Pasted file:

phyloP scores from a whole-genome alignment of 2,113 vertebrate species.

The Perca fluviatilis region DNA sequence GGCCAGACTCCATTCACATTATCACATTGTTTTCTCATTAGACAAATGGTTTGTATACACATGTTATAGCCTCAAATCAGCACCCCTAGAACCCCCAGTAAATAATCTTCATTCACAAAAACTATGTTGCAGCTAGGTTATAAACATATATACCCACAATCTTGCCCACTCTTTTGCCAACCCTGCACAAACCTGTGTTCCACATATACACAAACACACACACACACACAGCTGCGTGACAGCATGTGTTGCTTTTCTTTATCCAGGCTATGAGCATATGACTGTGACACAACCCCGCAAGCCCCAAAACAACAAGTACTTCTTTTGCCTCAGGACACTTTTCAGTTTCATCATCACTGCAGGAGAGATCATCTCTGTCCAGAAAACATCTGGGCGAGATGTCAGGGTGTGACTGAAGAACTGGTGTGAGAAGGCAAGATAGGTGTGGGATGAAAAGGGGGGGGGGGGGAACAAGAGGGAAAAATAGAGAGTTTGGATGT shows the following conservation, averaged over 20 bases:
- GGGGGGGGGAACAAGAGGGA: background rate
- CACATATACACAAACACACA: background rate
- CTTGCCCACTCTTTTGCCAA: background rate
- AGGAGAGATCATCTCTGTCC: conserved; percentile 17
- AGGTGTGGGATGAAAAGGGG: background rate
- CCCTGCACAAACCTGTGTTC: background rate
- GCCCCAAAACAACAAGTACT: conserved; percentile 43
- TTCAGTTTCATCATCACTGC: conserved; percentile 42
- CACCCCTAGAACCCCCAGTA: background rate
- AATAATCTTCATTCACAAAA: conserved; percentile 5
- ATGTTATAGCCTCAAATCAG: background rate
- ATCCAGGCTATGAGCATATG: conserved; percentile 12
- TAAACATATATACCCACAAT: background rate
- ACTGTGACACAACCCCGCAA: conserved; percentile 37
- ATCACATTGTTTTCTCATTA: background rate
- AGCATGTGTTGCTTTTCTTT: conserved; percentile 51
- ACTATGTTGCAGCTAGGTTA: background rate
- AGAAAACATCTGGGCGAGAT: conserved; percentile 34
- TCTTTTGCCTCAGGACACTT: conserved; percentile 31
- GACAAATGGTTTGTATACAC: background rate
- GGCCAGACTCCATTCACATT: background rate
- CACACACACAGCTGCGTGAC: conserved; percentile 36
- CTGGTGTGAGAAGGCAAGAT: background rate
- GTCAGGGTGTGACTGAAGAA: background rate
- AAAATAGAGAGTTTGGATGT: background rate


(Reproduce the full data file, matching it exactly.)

phyloP scores from a whole-genome alignment of 2,113 vertebrate species.

The Perca fluviatilis region DNA sequence GGCCAGACTCCATTCACATTATCACATTGTTTTCTCATTAGACAAATGGTTTGTATACACATGTTATAGCCTCAAATCAGCACCCCTAGAACCCCCAGTAAATAATCTTCATTCACAAAAACTATGTTGCAGCTAGGTTATAAACATATATACCCACAATCTTGCCCACTCTTTTGCCAACCCTGCACAAACCTGTGTTCCACATATACACAAACACACACACACACACAGCTGCGTGACAGCATGTGTTGCTTTTCTTTATCCAGGCTATGAGCATATGACTGTGACACAACCCCGCAAGCCCCAAAACAACAAGTACTTCTTTTGCCTCAGGACACTTTTCAGTTTCATCATCACTGCAGGAGAGATCATCTCTGTCCAGAAAACATCTGGGCGAGATGTCAGGGTGTGACTGAAGAACTGGTGTGAGAAGGCAAGATAGGTGTGGGATGAAAAGGGGGGGGGGGGGAACAAGAGGGAAAAATAGAGAGTTTGGATGT shows the following conservation, averaged over 20 bases:
- GGGGGGGGGAACAAGAGGGA: background rate
- CACATATACACAAACACACA: background rate
- CTTGCCCACTCTTTTGCCAA: background rate
- AGGAGAGATCATCTCTGTCC: conserved; percentile 17
- AGGTGTGGGATGAAAAGGGG: background rate
- CCCTGCACAAACCTGTGTTC: background rate
- GCCCCAAAACAACAAGTACT: conserved; percentile 43
- TTCAGTTTCATCATCACTGC: conserved; percentile 42
- CACCCCTAGAACCCCCAGTA: background rate
- AATAATCTTCATTCACAAAA: conserved; percentile 5
- ATGTTATAGCCTCAAATCAG: background rate
- ATCCAGGCTATGAGCATATG: conserved; percentile 12
- TAAACATATATACCCACAAT: background rate
- ACTGTGACACAACCCCGCAA: conserved; percentile 37
- ATCACATTGTTTTCTCATTA: background rate
- AGCATGTGTTGCTTTTCTTT: conserved; percentile 51
- ACTATGTTGCAGCTAGGTTA: background rate
- AGAAAACATCTGGGCGAGAT: conserved; percentile 34
- TCTTTTGCCTCAGGACACTT: conserved; percentile 31
- GACAAATGGTTTGTATACAC: background rate
- GGCCAGACTCCATTCACATT: background rate
- CACACACACAGCTGCGTGAC: conserved; percentile 36
- CTGGTGTGAGAAGGCAAGAT: background rate
- GTCAGGGTGTGACTGAAGAA: background rate
- AAAATAGAGAGTTTGGATGT: background rate